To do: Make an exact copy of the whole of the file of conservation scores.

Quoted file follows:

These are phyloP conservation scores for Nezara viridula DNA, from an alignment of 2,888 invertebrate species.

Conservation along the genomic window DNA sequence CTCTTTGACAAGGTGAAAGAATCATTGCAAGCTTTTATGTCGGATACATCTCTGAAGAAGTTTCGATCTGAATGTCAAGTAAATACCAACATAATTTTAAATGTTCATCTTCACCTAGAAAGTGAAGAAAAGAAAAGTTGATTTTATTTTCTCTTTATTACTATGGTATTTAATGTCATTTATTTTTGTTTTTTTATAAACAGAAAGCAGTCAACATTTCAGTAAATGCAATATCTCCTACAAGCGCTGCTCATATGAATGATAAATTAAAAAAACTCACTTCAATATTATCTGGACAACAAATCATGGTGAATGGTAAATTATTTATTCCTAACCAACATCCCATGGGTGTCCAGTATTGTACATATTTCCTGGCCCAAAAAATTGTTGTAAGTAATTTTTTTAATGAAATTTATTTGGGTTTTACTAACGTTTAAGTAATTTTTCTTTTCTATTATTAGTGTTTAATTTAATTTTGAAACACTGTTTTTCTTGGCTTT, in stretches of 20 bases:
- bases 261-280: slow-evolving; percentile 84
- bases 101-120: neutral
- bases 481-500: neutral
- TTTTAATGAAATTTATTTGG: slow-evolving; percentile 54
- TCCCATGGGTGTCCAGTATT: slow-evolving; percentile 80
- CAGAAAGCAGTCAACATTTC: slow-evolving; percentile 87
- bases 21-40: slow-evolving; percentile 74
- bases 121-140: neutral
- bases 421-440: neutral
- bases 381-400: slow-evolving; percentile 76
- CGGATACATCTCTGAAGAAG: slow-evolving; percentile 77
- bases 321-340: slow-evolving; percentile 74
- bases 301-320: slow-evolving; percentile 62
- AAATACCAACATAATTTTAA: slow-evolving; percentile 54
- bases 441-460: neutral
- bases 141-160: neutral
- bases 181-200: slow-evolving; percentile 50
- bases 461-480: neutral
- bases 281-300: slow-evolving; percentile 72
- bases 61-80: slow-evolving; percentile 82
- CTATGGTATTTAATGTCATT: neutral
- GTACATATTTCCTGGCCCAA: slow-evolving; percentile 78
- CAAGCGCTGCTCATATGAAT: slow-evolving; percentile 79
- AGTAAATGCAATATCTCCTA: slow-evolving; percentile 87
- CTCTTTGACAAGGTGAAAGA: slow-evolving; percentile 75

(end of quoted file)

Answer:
These are phyloP conservation scores for Nezara viridula DNA, from an alignment of 2,888 invertebrate species.

Conservation along the genomic window DNA sequence CTCTTTGACAAGGTGAAAGAATCATTGCAAGCTTTTATGTCGGATACATCTCTGAAGAAGTTTCGATCTGAATGTCAAGTAAATACCAACATAATTTTAAATGTTCATCTTCACCTAGAAAGTGAAGAAAAGAAAAGTTGATTTTATTTTCTCTTTATTACTATGGTATTTAATGTCATTTATTTTTGTTTTTTTATAAACAGAAAGCAGTCAACATTTCAGTAAATGCAATATCTCCTACAAGCGCTGCTCATATGAATGATAAATTAAAAAAACTCACTTCAATATTATCTGGACAACAAATCATGGTGAATGGTAAATTATTTATTCCTAACCAACATCCCATGGGTGTCCAGTATTGTACATATTTCCTGGCCCAAAAAATTGTTGTAAGTAATTTTTTTAATGAAATTTATTTGGGTTTTACTAACGTTTAAGTAATTTTTCTTTTCTATTATTAGTGTTTAATTTAATTTTGAAACACTGTTTTTCTTGGCTTT, in stretches of 20 bases:
- bases 261-280: slow-evolving; percentile 84
- bases 101-120: neutral
- bases 481-500: neutral
- TTTTAATGAAATTTATTTGG: slow-evolving; percentile 54
- TCCCATGGGTGTCCAGTATT: slow-evolving; percentile 80
- CAGAAAGCAGTCAACATTTC: slow-evolving; percentile 87
- bases 21-40: slow-evolving; percentile 74
- bases 121-140: neutral
- bases 421-440: neutral
- bases 381-400: slow-evolving; percentile 76
- CGGATACATCTCTGAAGAAG: slow-evolving; percentile 77
- bases 321-340: slow-evolving; percentile 74
- bases 301-320: slow-evolving; percentile 62
- AAATACCAACATAATTTTAA: slow-evolving; percentile 54
- bases 441-460: neutral
- bases 141-160: neutral
- bases 181-200: slow-evolving; percentile 50
- bases 461-480: neutral
- bases 281-300: slow-evolving; percentile 72
- bases 61-80: slow-evolving; percentile 82
- CTATGGTATTTAATGTCATT: neutral
- GTACATATTTCCTGGCCCAA: slow-evolving; percentile 78
- CAAGCGCTGCTCATATGAAT: slow-evolving; percentile 79
- AGTAAATGCAATATCTCCTA: slow-evolving; percentile 87
- CTCTTTGACAAGGTGAAAGA: slow-evolving; percentile 75